Vortex Rossby waves in cyclones in the tropical atmosphere are believed to play a role in the observed eyewall replacement cycle, a phenomenon in which concentric rings of intense rainbands develop outside the wall of the cyclone eye, strengthen and then contract inward to replace the original eyewall. In this paper, we present a two-dimensional configuration that represents the propagation of forced Rossby waves in a cyclonic vortex and use it to explore mechanisms by which critical layer interactions could contribute to the evolution of the secondary eyewall location. The equations studied include the nonlinear terms that describe wave-mean-flow interactions, as well as the terms arising from the latitudinal gradient of the Coriolis parameter. Asymptotic methods based on perturbation theory and weakly nonlinear analysis are used to obtain the solution as an expansion in powers of two small parameters that represent nonlinearity and the Coriolis effects. The asymptotic solutions obtained give us insight into the temporal evolution of the forced waves and their effects on the mean vortex. In particular, there is an inward displacement of the location of the critical radius with time which can be interpreted as part of the secondary eyewall cycle.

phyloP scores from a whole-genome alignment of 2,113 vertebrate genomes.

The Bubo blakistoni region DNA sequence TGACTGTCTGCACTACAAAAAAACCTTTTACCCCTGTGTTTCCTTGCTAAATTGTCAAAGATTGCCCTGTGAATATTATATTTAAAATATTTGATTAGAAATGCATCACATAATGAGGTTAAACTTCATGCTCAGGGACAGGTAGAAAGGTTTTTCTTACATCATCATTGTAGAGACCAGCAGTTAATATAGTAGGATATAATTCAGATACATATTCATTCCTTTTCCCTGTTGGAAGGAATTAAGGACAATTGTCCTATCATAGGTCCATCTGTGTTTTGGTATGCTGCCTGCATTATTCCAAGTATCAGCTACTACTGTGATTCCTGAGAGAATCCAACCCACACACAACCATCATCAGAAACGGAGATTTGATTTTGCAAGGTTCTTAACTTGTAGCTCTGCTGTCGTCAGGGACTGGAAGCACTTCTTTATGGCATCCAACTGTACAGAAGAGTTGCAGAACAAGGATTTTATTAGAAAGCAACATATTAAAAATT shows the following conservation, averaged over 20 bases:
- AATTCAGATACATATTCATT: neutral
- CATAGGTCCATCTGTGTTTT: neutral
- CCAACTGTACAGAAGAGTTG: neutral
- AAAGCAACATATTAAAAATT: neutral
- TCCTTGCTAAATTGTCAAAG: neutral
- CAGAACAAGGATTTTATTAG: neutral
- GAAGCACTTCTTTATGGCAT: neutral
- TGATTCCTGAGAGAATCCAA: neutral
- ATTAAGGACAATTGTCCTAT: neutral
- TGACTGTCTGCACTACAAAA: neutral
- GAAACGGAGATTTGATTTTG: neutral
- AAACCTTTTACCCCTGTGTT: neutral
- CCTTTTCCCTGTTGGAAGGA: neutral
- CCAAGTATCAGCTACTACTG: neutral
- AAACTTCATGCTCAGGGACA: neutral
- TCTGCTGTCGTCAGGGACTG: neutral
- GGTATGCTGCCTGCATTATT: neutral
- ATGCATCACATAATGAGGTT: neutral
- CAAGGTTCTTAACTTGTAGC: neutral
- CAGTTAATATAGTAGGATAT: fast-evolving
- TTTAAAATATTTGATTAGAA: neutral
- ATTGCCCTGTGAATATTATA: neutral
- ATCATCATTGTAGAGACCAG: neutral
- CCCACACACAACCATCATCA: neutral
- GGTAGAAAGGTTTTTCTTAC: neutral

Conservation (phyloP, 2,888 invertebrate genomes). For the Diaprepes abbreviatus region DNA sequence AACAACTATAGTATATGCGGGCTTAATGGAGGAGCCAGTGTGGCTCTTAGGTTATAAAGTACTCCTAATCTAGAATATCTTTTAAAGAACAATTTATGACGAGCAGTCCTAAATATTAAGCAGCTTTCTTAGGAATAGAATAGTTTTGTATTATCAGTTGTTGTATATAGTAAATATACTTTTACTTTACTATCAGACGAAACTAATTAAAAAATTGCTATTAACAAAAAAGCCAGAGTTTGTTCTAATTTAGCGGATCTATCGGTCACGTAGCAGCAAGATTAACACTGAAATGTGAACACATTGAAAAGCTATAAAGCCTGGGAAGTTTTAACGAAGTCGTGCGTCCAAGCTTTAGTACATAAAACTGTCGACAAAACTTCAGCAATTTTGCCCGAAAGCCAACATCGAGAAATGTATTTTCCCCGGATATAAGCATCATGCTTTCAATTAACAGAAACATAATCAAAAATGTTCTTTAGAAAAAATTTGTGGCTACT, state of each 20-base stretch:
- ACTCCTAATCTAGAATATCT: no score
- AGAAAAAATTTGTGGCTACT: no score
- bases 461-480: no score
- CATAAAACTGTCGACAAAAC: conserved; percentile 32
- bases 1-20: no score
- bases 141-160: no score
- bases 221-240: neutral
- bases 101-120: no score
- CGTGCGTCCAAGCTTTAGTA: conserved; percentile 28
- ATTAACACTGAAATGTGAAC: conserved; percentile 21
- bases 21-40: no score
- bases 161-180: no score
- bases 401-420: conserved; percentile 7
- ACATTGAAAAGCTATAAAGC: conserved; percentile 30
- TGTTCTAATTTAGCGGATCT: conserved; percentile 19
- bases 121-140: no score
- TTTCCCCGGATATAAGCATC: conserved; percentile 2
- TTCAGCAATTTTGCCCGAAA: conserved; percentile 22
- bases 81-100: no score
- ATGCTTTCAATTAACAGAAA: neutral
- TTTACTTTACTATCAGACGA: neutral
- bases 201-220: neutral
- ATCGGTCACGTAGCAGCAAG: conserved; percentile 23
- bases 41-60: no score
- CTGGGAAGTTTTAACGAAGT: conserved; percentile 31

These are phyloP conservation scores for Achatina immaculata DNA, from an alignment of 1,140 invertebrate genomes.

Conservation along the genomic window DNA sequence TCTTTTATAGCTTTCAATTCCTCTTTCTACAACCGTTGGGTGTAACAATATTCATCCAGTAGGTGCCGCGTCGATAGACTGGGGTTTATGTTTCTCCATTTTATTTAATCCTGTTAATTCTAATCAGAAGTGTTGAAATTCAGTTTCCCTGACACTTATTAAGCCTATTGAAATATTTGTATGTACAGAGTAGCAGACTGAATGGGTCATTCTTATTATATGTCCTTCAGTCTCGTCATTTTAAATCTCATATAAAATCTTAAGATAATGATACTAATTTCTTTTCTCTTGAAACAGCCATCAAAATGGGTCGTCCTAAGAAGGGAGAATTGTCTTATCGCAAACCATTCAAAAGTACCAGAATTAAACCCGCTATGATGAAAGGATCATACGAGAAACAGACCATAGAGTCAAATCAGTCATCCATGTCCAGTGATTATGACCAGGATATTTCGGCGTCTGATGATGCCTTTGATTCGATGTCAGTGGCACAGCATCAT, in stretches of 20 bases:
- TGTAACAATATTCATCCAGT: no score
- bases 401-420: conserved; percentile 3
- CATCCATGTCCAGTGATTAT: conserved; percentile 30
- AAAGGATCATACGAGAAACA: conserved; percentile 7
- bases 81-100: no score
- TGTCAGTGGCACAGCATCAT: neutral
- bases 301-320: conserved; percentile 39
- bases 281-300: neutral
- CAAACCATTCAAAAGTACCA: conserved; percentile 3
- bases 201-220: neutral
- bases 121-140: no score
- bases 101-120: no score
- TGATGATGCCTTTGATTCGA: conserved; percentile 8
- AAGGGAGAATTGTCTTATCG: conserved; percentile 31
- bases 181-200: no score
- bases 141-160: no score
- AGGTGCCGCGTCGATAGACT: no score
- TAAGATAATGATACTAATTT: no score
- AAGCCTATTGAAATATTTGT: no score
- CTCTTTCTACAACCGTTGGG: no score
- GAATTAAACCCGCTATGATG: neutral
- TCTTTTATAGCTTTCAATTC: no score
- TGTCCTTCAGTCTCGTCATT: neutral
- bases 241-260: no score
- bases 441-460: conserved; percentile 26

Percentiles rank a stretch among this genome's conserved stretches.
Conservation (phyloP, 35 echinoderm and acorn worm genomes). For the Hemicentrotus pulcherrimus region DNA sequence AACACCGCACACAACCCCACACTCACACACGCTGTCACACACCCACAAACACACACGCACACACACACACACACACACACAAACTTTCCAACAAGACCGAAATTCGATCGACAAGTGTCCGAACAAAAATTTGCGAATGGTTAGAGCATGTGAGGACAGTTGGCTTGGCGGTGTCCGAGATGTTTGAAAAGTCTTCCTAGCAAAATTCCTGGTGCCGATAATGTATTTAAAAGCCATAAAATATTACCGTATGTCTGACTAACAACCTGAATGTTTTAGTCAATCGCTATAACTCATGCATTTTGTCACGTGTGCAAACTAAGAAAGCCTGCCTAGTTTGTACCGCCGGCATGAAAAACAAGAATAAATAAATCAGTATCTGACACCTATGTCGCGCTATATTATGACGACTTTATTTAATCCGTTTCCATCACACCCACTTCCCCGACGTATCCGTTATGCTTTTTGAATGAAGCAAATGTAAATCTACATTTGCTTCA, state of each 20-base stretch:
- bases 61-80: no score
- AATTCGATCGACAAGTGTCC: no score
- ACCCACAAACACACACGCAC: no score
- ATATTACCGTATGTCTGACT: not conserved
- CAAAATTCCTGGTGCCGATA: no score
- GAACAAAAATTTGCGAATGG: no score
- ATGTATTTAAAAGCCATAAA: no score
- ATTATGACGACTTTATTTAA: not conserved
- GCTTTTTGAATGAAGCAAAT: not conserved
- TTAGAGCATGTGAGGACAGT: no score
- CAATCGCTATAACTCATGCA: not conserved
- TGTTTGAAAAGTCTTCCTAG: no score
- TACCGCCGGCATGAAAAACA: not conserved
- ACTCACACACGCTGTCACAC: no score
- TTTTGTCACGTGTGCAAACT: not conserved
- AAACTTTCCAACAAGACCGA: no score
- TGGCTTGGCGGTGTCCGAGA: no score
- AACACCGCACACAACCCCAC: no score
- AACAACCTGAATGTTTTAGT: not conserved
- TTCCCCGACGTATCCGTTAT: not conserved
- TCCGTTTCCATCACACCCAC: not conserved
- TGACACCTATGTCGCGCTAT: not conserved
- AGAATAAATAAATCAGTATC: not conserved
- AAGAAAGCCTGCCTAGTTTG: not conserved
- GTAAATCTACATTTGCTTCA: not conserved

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Persistent URL dx.doi.org/10.1111/sapm.12095
Journal Studies in Applied Mathematics
Nikitina, L.V., & Campbell, L. (2015). Dynamics of Vortex Rossby Waves in Tropical Cyclones, Part 2: Nonlinear Time-Dependent Asymptotic Analysis on a β-Plane. Studies in Applied Mathematics, 135(4), 422–446. doi:10.1111/sapm.12095